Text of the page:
This film has been on my radar since before it was released. I belong to a whole mess of horror movie F__eB__k groups, and Johnny Hickey came around to promote this in like October of 2020. At that time, his first film Oxy-Morons, a gritty, true-life story that exposed the opioid crisis in Boston way before it became a national epidemic, was streaming for free on Y__T__e. I checked it out and really liked it. It had flaws that plague a lot of independently-financed first films: some sound issues, some blocking issues, and some minor continuity confusion, but that might just require a second viewing. The two main characters are played by Hickey himself and. Damien Di Paola, and they both seem the most experienced actors of the bunch. The story is compelling enough, and the film is enjoyable.
During the time when he was frequenting these horror groups online, Johnny Hickey spent a lot of time hanging out and conversing with the members. He didn't just pop in to plug his new joint. At least in my experience, Hickey has been very gracious about interacting with other cinephiles, especially when it comes to the process of filmmaking and and the horror genre.
Habitual again tackles the subject matter of the drug epidemic in our country, this time focusing on the substitution of fentanyl for party drugs like molly and X. In the ten years since Oxy-Morons, Hickey has definitely put in his time, sweat, tears, and most likely, money to becoming a better filmmaker, and it pays off exponentially with Habitual.
Following a group of twenty-something, rave-rat, second-tier criminals as they plan and attend a rave in an abandoned asylum where I am assuming is somewhere in rural Massachusetts, Habitual weaves a trippy, skin-crawling metaphor of what a fentanyl overdose looks like. Here is where things go off the rails.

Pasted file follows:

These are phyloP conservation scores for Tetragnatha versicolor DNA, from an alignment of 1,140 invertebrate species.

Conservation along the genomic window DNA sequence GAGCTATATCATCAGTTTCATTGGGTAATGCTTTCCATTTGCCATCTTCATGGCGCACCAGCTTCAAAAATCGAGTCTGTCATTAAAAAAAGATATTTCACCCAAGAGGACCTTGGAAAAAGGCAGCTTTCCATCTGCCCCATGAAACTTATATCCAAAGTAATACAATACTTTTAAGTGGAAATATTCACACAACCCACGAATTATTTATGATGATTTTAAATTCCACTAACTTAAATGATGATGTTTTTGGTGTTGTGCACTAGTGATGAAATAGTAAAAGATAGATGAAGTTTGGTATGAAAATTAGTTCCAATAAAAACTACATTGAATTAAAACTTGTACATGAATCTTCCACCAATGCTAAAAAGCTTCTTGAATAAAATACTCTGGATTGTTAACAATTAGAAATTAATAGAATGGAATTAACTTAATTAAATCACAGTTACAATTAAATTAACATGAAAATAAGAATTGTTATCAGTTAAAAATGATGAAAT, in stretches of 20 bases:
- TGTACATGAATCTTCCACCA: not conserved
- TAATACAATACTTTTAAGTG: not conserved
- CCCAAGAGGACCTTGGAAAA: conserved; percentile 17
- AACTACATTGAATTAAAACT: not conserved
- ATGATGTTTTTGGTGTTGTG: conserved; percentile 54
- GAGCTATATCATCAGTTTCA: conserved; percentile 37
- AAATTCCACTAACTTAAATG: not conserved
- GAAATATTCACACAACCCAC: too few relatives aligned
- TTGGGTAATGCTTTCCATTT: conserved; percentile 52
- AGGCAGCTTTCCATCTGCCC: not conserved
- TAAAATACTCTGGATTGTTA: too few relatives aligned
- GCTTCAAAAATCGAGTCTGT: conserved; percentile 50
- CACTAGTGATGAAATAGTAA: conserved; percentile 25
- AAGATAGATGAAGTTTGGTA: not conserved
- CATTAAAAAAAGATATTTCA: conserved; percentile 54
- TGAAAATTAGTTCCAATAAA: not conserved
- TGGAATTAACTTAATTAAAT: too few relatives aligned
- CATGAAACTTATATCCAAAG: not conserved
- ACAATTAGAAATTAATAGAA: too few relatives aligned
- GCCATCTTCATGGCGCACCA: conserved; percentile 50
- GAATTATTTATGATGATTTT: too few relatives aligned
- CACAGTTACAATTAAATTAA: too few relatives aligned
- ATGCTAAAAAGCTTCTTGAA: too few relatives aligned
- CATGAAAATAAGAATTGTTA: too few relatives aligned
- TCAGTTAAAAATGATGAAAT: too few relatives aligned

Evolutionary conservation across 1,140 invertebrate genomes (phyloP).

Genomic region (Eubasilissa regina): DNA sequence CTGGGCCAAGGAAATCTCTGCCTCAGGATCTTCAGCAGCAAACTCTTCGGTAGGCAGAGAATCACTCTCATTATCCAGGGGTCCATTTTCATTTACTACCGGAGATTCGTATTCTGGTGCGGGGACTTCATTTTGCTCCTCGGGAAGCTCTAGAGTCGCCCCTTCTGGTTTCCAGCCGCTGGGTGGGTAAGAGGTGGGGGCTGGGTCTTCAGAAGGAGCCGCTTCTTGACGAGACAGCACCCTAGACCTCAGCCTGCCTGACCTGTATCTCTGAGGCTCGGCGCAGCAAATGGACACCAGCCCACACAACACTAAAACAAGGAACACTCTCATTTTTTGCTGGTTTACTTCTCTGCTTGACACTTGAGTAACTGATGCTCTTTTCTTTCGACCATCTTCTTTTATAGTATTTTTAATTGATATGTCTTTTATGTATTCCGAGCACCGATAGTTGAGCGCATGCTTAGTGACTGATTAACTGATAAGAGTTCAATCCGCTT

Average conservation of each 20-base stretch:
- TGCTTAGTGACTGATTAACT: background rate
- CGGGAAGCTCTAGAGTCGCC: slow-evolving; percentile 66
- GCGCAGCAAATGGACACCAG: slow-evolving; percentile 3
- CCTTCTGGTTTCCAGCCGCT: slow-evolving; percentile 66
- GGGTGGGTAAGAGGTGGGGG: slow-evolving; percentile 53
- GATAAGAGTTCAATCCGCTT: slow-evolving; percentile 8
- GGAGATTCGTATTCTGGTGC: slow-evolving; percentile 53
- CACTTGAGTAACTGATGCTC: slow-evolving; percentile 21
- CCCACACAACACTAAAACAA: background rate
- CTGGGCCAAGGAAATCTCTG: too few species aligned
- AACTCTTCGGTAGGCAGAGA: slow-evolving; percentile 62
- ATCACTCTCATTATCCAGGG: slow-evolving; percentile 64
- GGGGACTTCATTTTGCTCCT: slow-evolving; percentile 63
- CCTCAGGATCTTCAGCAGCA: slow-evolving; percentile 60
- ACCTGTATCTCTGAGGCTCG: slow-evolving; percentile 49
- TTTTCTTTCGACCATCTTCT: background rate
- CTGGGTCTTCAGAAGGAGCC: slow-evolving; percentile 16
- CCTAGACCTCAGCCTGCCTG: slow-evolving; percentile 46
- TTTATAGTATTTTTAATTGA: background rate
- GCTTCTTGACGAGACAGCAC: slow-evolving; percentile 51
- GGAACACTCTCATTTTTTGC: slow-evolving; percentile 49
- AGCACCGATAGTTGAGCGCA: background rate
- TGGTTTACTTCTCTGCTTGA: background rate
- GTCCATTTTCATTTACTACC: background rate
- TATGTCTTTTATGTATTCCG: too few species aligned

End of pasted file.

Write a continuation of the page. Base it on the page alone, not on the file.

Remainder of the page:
Hickey works in prophecy through an intense taro card reading at the beginning of the film, and we are introduced to the concept of a Blight. That is all I will say about that because the less you know, the more terrifying it becomes when the prophecy begins to fulfil itself.
There are tons of digital video and audio glitch effects used to convey the discombobulation that the overdosing characters are experiencing. At first, they are annoying, but the glitches soon become a way of providing the viewer with information about the characters and their experiences.
Hickey's portrayal of a drug-frayed, manic psychopath in very Nic Cage in that it is over-the-top bonkers and beautiful. I forgot to look to see if he also plays the Blight, but if he does, horror is definitely his "thing". Regardless of whether Hickey is the Blight or some other actor, in his writing of the characters, he nails the absolute animalistic drive to eviscerate every living being it encounters. This thing is brutal and terrifying, many times resorting to tearing its victim's flesh apart with its bare hands.
Habitual has taken some hits here for being hard to follow. It's a cautionary tale of what happens when you don't clearly know what it is that you are putting into your body.
I recommend this film to anyone who is interested in immersing themselves into the successful product a DIY feature-film project. Hickey deftly navigates all of the pitfalls into which his first film fell and uses them to create a visceral and horrifyingly realistic experience for the viewer.